PQ Parameter

Definition

Planning / Compliance Target(s)

Reference Regulation / Industry Standard(s)

Power Frequency Variation

Frequency range of supplied voltage waveform, quantified as the mean value over 10 s intervals

< +/ 0.5 Hz

NPCC Directory 12

Steadystate long duration (> 1 min) voltage variation

Range of rms value of supplied voltage, quantified as the mean value over a prescribed time interval and expressed as a percentage of nominal

Tx TSC Appendix 2: In accordance with IESO Market Rules Appendix 4.1
Dx +/6% of nominal voltage (for voltage levels < 50 kV)
Table 2 below (for voltage levels < 1 kV)

TSC Appendix 2
IESO market rules Appendix 4.1
CSA Standard CAN3C23583 (reaffirmed in 2015).

Voltage Unbalance

A condition in a 3phase system in which the rms values of the linetoline voltages (fundamental frequency component), or the phase angles between consecutive line voltages, are not all equal. The degree of inequality is usually expressed as the ratio of the negative sequence components to the positive sequence component.
Voltage unbalance is considered in relation to long term effects, i.e. for durations of 10 min or longer

TxTSC Appendix 2:
Up to 2%  95% of the time over minimum 1 week interval
According to CAN/CSA E 1000 2297
DxUp to 3% (per IEC for LV and MV networks)

NOP32 (internal HONI policy) CAN/CSAC61000122:04 (for 135 kV Systems)
CAN/CSAC6100022:04 (for voltage levels < 1 kV)

Voltage Harmonics

A measure of the distortion present in the normally 60 Hz sinusoidal nature of the waveform. This is usually expressed in terms of the relative magnitude of individual harmonic orders (frequency components) or as Total Harmonic Distortion (THD) reflecting aggregated contribution of multiple harmonic components.

Tx Table 4 below
Dx  Long term effects (arise from harmonics levels that are sustained for 10 min or more):
Table 3 below for compatibility levels Long term THD limit = 8%
 Short term effects
Table 3 below multiplied by a scale factor K (given in CAN/CSAC6100022:04) for compatibility levels
Short term THD limit = 11%

IEEE 519 2014
IEEE 519 2014
CAN/CSAC6100022:04 (reaffirmed 2014)

Voltage Flicker

Repetitive or sudden fluctuations of voltage magnitude that results in variations in light intensity from electric luminaires, particularly incandescent lighting, perceptible to the human eye as “flicker”. These fluctuations may be produced by fluctuating loads, operation of transformer tap changers and other operational adjustments of the supply system or equipment connected to it.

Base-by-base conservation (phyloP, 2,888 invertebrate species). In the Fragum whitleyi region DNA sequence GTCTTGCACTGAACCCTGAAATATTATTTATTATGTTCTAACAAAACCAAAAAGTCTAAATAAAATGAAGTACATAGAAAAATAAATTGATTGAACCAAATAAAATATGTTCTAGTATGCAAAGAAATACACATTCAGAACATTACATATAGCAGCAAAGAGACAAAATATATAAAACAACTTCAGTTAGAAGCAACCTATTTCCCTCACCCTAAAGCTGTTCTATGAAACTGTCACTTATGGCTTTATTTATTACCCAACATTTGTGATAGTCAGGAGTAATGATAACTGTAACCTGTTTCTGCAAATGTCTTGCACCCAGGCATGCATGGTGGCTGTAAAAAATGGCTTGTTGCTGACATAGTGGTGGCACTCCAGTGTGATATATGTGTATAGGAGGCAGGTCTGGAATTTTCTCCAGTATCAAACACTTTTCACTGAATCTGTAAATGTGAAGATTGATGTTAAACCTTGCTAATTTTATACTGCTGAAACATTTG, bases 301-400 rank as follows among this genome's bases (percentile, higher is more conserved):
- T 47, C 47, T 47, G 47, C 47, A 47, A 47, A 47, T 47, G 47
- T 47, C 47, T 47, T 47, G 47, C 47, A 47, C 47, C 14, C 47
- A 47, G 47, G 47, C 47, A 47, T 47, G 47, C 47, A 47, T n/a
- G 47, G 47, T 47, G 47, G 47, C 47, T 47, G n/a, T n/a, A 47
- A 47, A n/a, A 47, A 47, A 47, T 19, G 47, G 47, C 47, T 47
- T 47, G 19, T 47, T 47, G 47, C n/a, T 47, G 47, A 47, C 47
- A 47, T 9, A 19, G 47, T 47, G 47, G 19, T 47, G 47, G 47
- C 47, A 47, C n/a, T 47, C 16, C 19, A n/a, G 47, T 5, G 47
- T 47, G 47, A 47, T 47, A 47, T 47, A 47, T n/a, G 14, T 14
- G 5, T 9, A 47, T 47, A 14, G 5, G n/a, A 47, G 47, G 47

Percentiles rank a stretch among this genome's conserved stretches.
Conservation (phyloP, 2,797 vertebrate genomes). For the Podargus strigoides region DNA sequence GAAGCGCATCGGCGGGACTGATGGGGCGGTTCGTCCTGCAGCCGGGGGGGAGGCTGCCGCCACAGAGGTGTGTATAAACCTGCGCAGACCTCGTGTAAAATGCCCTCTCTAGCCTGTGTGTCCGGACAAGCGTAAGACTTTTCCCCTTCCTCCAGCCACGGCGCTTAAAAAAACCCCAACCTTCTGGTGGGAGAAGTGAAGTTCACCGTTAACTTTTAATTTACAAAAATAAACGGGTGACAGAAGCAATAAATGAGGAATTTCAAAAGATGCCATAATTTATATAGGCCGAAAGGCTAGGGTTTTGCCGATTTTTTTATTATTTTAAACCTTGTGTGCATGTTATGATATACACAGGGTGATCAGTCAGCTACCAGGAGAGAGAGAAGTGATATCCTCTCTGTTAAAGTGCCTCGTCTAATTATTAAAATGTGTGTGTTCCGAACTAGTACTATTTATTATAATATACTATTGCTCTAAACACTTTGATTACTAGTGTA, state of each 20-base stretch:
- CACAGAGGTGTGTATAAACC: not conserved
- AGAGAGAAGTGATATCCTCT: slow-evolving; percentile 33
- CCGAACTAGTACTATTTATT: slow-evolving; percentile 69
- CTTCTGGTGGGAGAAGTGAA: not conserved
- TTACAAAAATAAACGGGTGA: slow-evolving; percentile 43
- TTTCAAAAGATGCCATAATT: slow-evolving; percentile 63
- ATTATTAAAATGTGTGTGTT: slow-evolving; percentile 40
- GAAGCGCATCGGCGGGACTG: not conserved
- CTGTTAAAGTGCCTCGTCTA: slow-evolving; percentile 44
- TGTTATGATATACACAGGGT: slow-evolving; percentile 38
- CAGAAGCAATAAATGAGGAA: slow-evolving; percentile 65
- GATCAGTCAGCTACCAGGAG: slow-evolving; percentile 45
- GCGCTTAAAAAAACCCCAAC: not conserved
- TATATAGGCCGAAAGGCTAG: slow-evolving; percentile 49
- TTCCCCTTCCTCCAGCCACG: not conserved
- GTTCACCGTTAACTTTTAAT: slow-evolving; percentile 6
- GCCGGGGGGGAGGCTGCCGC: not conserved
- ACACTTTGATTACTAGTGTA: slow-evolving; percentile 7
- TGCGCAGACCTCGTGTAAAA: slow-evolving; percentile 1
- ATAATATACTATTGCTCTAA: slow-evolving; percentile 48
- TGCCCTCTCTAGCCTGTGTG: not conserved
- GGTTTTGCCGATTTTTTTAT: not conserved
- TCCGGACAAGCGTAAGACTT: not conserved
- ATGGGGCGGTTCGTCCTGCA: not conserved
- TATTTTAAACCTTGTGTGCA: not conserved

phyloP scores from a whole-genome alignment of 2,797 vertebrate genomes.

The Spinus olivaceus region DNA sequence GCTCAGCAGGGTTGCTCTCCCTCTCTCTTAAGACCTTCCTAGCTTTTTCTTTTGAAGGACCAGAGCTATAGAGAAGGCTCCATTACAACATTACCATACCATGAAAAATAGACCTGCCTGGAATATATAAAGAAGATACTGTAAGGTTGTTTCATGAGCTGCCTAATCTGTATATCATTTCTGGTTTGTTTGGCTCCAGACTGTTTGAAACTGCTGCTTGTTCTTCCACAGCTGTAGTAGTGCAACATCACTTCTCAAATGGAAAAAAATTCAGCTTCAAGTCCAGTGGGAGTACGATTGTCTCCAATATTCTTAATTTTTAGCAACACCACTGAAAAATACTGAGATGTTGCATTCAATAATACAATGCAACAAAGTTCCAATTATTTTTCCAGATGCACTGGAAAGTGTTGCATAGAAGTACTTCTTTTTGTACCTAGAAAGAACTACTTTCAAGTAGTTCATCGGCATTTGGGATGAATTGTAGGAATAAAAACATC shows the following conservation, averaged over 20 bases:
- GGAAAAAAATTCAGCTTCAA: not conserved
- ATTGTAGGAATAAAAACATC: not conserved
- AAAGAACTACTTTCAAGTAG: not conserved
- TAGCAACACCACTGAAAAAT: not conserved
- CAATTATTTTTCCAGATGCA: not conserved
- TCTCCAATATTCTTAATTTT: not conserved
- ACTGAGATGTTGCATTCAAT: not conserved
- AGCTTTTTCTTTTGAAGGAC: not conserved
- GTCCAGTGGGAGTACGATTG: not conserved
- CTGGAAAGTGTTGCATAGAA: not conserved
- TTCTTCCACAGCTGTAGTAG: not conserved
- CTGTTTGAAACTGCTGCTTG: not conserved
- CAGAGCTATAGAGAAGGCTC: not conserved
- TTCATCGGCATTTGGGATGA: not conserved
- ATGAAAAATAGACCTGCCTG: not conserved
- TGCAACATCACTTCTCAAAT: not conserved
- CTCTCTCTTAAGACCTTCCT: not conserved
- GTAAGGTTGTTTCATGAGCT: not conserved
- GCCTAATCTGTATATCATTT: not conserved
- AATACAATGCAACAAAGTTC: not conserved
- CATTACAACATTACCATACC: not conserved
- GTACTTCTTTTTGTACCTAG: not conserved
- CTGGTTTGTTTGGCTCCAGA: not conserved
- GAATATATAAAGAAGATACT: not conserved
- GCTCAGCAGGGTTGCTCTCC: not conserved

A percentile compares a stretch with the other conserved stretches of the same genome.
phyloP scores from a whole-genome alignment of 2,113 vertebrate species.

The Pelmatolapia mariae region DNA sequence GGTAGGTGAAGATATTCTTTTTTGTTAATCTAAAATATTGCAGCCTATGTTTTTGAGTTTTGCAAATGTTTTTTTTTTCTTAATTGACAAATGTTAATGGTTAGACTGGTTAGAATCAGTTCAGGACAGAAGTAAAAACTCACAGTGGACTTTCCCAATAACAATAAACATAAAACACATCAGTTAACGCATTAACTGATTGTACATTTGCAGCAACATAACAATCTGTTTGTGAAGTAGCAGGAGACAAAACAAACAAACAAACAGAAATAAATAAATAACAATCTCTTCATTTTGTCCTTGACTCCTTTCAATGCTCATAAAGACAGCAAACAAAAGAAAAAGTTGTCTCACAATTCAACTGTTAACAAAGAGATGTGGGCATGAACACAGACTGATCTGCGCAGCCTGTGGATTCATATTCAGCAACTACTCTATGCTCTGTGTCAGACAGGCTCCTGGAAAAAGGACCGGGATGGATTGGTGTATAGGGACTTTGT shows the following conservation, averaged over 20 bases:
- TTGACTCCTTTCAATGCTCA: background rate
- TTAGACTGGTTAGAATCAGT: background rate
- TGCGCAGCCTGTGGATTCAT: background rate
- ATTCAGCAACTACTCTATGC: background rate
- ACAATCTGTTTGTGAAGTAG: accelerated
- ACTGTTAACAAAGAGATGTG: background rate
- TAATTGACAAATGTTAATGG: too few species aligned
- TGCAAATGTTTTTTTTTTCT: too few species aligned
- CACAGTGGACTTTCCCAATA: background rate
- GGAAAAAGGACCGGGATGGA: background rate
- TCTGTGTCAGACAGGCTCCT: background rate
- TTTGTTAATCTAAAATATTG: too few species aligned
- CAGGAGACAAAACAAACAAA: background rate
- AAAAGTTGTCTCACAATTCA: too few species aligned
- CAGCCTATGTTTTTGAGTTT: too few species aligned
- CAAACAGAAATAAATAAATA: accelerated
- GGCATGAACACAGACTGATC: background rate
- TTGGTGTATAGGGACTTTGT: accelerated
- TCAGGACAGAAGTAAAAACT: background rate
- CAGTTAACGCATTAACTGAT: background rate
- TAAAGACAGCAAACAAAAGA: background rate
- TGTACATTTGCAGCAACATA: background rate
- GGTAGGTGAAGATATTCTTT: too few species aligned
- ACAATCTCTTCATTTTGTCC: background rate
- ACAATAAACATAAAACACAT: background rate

In normal circumstances the value of rapid voltage changes is limited to 3% of nominal supply voltage. However step voltage changes up to 4% can occur infrequently (for example due to capacitor switching operations in the supplying network)
Voltage fluctuations occurring in low voltage networks are termed “flicker”. Flicker severity is calculated with respect to both short term (< 3 s) and long term (> 10 min) effects.

Planning Level:
Shortterm flicker Index (Pst):
HV: <= 0.8 MV: <= 0.9
Longterm flicker Index (Plt)HV: <= 0.7 MV: <= 0.6
Compatibility Level for LV
Pst <= 1.0 Plt <= 0.8

CAN/CSAC6100037
CAN/CSA  C6100022 Flicker severity is measured in accordance with CAN/CSA 61000415.

Voltage Sag

A momentary reduction of voltage magnitude relative to nominal or preevent voltage magnitude, characterized in terms of magnitude and duration. This can occur in any combination of phases.

0.1 pu  0.9 pu for ≤ 1min

IEEE 11592009
IEC 6100028

Voltage Swell

A momentary increase of voltage magnitude relative to the nominal or preevent voltage magnitude, characterized in terms of magnitude and duration. This can occur in any combination of phases.

>1.1pu for ≤ 1min

IEEE 11592009
IEC 6100028

Undervoltage

A longduration reduction of voltage magnitude relative to nominal or preevent voltage, characterized in terms of magnitude and duration.
This can occur in any combination of phases.

0.1 pu  0.9 pu for > 1min

IEEE 11592009
IEC 6100028

Overvoltage

A longduration rise of voltage magnitude relative to nominal or preevent voltage, characterized in terms of magnitude and duration.
This can occur in any combination of phases.

> 1.1pu for > 1min

IEEE 11592009
IEC 6100028

Voltage Transient

A very brief (< 1 cycle) fluctuation in the magnitude of voltage. The primary causes are switching events and lightning, either direct strike or induced current. Depending on their severity (magnitude and associated energy discharge), such events may cause equipment damage.

TSC Appendix 2 specifies that “All Equipment shall be able to withstand capacitor switching surges that transiently increase voltage to twice normal levels. Sustained voltage changes shall be limited to 4% for capacitor switching events”.

At present there is no agreed Standard on characterization of voltage transients.

Voltage Interruption

A sudden and sustained reduction of the voltage on all phases at a particular point on an electricity supply system below a threshold.

Short term: ≤ 10% of nominal for ≤ 1min
Long term: 0% for > 1min

IEEE 11592009
IEC 6100028